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Phenolics of Botanical Origin for the Control of Coccidiosis in Poultry
Abdullah SM Aljohani

Department of Medical Biosciences, College of Veterinary Medicine, Qassim University, Saudi Arabia
*Corresponding author:


Eimeria are the absolute intestinal parasites belonging to phylum Apicomplexa, causing the intestinal disease known as coccidiosis. It is a lethal disease that affects a large variety of animals and birds including cattle, camel, goats, sheep, poultry, etc. causing severe devastation and mortalities. Controlling poultry coccidiosis by the means of preventive and prophylactic use of chemical drugs is currently being practiced on a commercial scale. Regardless of a history of successful use of these drugs, resistance and public health concerns demand their alternatives. Several alternatives including vaccination, organic acids and botanicals, are being suggested. Several preparations of botanicals have been experimented and found useful, but exact compound identification is a question of interest for scientists. Phenolic compounds are among the most abundant phytochemicals found in diverse structural forms comprising mainly phenolic acids, tannins, flavonoids, and others. Research states that they have the potential to control coccidiosis because of their direct and indirect anticoccidial activities. Phenolics have been reported to control coccidiosis by targeting Eimeria species directly and reducing the damages by antioxidant, immunomodulatory, and anti-inflammatory properties. Phenolics kill Eimeria by engulfing schizonts, rupturing the cell membrane of sporozoites, and inhibiting growth by stopping ATP synthesis mechanisms and other pathways depending on their chemical nature and the subgroup of phenolic compounds. Because of the high potential of being oxidized; they capture the reactive species produced because of cell rupture during rapid schizogony and immune invasion. Phenolics give negative feedback to several inflammatory mediators and reduce the inflammatory destruction of the gut, hence minimizing the loss. Regardless of these activities, phenolics have some drawbacks i.e., they reduce nutrient uptake, disturb carbohydrate disturbance, have cytotoxic effects, and undefined long-term response. Extensive research is needed to investigate the proper anticoccidial compound and reduce the side effects of phenolics to manage coccidiosis in an accurate, rapid, and safe way.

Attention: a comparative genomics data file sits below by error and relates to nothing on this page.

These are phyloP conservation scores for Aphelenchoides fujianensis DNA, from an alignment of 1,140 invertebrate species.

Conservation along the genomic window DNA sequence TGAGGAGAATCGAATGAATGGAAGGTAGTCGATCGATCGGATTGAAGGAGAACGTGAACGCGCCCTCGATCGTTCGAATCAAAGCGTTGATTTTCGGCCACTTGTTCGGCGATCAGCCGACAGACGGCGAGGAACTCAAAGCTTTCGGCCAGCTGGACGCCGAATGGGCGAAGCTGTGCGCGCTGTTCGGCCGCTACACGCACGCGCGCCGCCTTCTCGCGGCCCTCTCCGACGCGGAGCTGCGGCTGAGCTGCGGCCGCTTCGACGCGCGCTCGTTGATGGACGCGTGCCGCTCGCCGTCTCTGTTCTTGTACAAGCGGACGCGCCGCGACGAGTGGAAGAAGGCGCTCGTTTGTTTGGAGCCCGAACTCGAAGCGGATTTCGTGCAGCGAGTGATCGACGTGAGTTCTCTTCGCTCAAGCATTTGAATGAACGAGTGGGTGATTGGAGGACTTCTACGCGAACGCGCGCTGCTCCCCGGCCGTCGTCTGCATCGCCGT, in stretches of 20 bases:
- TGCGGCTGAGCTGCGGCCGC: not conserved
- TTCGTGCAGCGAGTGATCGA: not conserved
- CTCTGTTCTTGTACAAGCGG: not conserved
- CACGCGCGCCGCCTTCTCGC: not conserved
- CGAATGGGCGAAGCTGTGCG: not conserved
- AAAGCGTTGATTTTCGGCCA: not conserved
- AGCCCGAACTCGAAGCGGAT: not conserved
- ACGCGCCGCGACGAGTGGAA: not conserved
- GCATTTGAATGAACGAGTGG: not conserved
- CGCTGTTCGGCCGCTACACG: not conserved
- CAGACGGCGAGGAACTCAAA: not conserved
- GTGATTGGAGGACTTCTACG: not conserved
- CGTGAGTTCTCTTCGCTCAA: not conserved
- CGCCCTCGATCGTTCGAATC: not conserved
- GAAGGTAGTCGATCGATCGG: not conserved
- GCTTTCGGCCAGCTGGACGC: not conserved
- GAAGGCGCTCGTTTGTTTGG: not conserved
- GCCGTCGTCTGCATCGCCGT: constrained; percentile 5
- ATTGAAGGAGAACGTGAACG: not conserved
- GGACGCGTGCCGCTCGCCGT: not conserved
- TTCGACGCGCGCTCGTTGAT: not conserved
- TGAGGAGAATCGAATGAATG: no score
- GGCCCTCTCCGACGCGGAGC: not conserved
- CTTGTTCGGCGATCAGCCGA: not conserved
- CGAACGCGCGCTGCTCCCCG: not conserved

To Cite This Article: Aljohani ASM, 2024. Phenolics of botanical origin for the control of coccidiosis in poultry. Pak Vet J.


ISSN 0253-8318 (Print)
ISSN 2074-7764 (Online)

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